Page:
Artist: Jacqueline de Jong
Venue: Château Shatto, Los Angeles
Exhibition Title: Billiards, 1976-78
Date: June 8 – July 20, 2019
Full gallery of images, press release, and link available after the jump.
Images courtesy of Château Shatto, Los Angeles
Since the 1960s, Jacqueline de Jong has evolved a complex and versatile body of work that is articulated through varied forms and formats, finding its greatest concentration in painting. De Jong’s practice makes contact with several touchstones of the post-war avant-garde but also forges its own counter-narrative, one that is distinctly shaped by her intellectual vigor, aesthetic acuity and irreverent spirit. At its core, de Jong’s work is an account of what she recognizes as three dominant ingredients of humanity: eroticism, humor and violence.
Billiards, 1976-78 marks Château Shatto’s second solo exhibition with Jacqueline de Jong and the first occasion that the artist’s ‘billiards’ series has been the subject of a dedicated exhibition since the paintings were initially shown. The exhibition opens concurrently with de Jong’s retrospective at the Stedelijk Museum, which also includes examples from this series.
In the game of billiards, many of de Jong’s intrigues align: structurally, it is a game with an underlying system determining rules of exchange; semantically, it is rich with innuendo and the suggestion of sex; and formally, the billiard table reproduces the rectilinear plane of a painting. What is depicted in these works is not the tactics or outcome of the game, but the latent tensions and interpersonal dynamics that play out in this ‘wordless theatre’.*
While the game itself doesn’t require dialogue, it’s the names given to the objects and actions of billiards that account for at least some of de Jong’s attraction to this subject. In a catalogue from a 1977 exhibition of ‘billiards paintings’ at Gallery Brinkman, Amsterdam, de Jong remarks: Billiards is bursting with eroticism: a game played with cue and balls, with terms such as massage, piqué, touché. The cue tip, which is twisted into the blue chalk. The space between visual representation and linguistic expression concerns de Jong throughout the span of her six decade practice, and is neatly inflected in these works.
The first decade of Jacqueline de Jong’s painting practice ran alongside her involvement with the Situationist International (1960-1962) and subsequent expulsion, and the editing and publication of her seminal magazine The Situationist Times (1962-67). De Jong’s first serious efforts in painting take place in the early 1960s and are characterized by emphatic and abstract gesture. Her alliance with Gruppe SPUR and exchange with Asger Jorn are evidenced in these canvases.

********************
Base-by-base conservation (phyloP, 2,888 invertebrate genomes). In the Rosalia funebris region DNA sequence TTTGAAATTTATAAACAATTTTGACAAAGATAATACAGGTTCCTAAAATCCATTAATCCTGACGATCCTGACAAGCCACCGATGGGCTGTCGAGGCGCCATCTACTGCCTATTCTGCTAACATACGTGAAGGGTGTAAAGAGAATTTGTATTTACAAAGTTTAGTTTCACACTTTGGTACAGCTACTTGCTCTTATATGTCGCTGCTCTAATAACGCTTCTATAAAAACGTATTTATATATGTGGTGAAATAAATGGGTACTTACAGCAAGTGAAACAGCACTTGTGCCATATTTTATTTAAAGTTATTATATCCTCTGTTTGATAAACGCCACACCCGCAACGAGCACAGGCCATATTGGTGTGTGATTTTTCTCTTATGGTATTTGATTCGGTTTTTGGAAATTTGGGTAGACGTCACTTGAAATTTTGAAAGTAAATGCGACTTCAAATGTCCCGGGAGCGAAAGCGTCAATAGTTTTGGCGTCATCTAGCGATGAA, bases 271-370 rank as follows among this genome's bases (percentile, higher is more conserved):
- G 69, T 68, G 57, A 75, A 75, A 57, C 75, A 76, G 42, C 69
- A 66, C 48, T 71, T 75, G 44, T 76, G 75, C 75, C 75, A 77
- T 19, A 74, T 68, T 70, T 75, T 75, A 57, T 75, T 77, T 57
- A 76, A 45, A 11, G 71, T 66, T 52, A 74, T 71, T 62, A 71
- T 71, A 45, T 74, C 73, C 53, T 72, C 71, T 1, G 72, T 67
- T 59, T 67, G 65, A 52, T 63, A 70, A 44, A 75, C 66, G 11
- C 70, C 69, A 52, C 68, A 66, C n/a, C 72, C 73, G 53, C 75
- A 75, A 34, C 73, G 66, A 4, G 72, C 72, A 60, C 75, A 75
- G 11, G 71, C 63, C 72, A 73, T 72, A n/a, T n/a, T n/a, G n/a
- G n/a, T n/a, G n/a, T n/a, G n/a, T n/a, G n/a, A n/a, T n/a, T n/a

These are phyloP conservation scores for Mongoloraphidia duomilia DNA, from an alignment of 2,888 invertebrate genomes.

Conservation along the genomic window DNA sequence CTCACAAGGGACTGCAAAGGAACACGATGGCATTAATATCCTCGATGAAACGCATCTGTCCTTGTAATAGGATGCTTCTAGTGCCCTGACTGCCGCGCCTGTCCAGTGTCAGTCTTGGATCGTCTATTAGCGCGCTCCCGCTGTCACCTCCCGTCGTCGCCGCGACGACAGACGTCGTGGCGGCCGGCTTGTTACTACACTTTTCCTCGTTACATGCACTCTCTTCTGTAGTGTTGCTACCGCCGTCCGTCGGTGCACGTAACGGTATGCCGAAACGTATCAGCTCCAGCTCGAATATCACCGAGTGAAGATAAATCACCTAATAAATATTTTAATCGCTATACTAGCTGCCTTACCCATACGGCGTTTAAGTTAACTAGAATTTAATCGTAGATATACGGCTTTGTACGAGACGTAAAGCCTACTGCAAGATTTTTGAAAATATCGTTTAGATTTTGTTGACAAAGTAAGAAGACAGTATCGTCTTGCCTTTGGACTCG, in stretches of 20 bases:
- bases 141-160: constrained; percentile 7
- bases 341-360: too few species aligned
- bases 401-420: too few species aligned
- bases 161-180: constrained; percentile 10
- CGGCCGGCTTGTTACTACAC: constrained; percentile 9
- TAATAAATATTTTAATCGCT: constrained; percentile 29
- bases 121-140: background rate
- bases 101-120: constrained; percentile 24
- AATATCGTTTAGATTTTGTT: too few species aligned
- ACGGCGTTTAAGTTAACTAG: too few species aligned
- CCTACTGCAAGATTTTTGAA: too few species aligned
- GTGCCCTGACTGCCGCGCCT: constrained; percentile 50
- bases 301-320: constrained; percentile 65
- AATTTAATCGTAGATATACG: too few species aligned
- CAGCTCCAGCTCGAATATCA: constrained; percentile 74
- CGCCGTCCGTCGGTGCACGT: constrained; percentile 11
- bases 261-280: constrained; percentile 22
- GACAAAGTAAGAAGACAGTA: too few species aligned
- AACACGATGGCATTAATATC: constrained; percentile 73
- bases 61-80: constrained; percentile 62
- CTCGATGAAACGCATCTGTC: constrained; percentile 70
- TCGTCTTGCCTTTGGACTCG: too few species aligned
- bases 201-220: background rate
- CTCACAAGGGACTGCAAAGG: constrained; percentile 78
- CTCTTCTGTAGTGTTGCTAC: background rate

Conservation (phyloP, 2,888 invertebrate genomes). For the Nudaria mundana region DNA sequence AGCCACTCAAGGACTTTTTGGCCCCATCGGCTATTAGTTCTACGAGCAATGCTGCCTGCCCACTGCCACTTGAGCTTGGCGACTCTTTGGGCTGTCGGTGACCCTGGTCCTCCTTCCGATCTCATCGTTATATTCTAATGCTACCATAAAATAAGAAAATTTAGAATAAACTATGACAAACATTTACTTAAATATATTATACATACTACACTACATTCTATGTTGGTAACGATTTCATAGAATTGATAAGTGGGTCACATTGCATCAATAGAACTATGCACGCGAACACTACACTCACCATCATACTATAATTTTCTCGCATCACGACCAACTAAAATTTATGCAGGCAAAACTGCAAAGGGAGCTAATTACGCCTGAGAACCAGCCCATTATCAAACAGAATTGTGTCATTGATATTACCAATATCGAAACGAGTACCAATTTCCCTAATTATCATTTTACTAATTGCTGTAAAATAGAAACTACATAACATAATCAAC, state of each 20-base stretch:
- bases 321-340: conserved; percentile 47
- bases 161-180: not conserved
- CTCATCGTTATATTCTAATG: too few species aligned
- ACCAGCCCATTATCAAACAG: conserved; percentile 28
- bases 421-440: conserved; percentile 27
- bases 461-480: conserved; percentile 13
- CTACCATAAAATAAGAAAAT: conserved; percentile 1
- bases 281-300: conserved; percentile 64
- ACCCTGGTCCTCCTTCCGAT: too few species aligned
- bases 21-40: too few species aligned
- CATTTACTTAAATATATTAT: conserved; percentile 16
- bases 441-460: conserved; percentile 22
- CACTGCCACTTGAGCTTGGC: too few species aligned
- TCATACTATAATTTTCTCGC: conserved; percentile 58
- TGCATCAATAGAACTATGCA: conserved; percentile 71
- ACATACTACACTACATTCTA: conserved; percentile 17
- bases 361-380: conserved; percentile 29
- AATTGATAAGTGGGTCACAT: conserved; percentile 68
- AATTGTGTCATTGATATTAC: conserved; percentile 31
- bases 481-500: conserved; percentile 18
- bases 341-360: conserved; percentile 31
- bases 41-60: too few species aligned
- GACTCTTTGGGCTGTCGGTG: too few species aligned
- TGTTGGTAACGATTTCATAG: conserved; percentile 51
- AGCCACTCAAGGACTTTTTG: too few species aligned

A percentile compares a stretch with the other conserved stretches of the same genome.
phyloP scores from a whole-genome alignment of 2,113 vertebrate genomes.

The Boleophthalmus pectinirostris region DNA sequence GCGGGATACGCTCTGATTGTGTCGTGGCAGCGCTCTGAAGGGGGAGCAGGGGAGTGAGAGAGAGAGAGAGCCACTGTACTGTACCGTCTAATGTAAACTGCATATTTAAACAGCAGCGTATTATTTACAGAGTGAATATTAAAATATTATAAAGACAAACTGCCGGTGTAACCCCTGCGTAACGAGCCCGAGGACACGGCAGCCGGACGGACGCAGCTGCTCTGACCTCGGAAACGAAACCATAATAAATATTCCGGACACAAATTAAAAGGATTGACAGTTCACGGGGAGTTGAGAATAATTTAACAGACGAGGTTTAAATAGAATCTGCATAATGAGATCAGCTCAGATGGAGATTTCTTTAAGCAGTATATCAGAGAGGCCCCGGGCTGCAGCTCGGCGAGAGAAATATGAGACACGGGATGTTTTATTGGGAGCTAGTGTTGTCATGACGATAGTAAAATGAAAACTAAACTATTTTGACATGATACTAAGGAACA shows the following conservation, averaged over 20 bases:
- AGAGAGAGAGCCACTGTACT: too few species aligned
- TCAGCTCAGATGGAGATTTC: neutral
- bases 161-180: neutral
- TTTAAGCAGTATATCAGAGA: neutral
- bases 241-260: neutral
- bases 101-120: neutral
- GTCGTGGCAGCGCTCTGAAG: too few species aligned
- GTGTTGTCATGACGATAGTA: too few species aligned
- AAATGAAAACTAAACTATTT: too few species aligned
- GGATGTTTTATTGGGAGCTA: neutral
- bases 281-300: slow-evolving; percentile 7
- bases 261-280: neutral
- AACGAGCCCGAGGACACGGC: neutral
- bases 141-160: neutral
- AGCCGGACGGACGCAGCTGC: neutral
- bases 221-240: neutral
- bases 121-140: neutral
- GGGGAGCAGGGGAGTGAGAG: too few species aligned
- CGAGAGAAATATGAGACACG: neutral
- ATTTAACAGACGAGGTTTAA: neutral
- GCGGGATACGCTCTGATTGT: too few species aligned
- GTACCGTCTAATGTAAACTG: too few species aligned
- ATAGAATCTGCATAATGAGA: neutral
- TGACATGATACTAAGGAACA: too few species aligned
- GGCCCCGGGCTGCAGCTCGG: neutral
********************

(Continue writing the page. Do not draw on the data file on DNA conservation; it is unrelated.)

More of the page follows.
In the mid-1960s, figures begin to emerge in de Jong’s dense and impasto compositions, and towards the end of the 1960s, the artist begins to explore narrative figuration. At this time, De Jong migrates the editing processes of producing graphic layouts for The Situationist Times across to painting. This becomes a useful strategy as she grapples with interpreting an increasingly saturated media landscape. De Jong’s hinged diptychs realized during this period are the inventive and intelligent byproducts of this quickened processing.
De Jong’s ‘billiard paintings’ are also the first occasion in which figuration is harnessed in service of realism in her work. In the late 1970s, she shifts from a hallucinatory glut of images consolidated in painting towards something deeply observational and precise with space. This transition speaks to de Jong’s increasing affinity for allegory and suggestion; for undercurrents. With accomplished composition and technique, de Jong is able to explore the social, systemic and semantic depths of an activity as quotidian but semantically charged as billiards.
*Ed Wingen, Jacqueline de Jong Undercover in the World of Art, 2003.
Jacqueline de Jong was born in Hengelo in 1939. In 2019, she was awarded Prix AWARE for Outstanding Merit, presented at the Ministry for Culture in Paris, France. De Jong’s work is currently the subject of a retrospective at the Stedelijk Museum in Amsterdam, following a survey of her major works at les Abattoirs, Museum of Modern and Contemporary Art, Toulouse, in 2018. Solo exhibitions of de Jong’s work have been presented at Malmö Konsthall, Malmö; Moderna Museet, Stockholm; Torpedo/PUB, Oslo; and onestar press, Paris. Her work has been included in exhibitions at Musée d’Art Moderne de la Ville de Paris, Paris; Haus der Kulturen der Welt, Berlin; MAMCO, Geneva; Kunsthalle Bern, Bern; Frans Hals Museum, Haarlem; Museum of Contemporary Art, UMASS, Amherst; Simon Lee Gallery, New York; Petzel Gallery, New York; Mendes Wood DM, Brussels; and The Club, Tokyo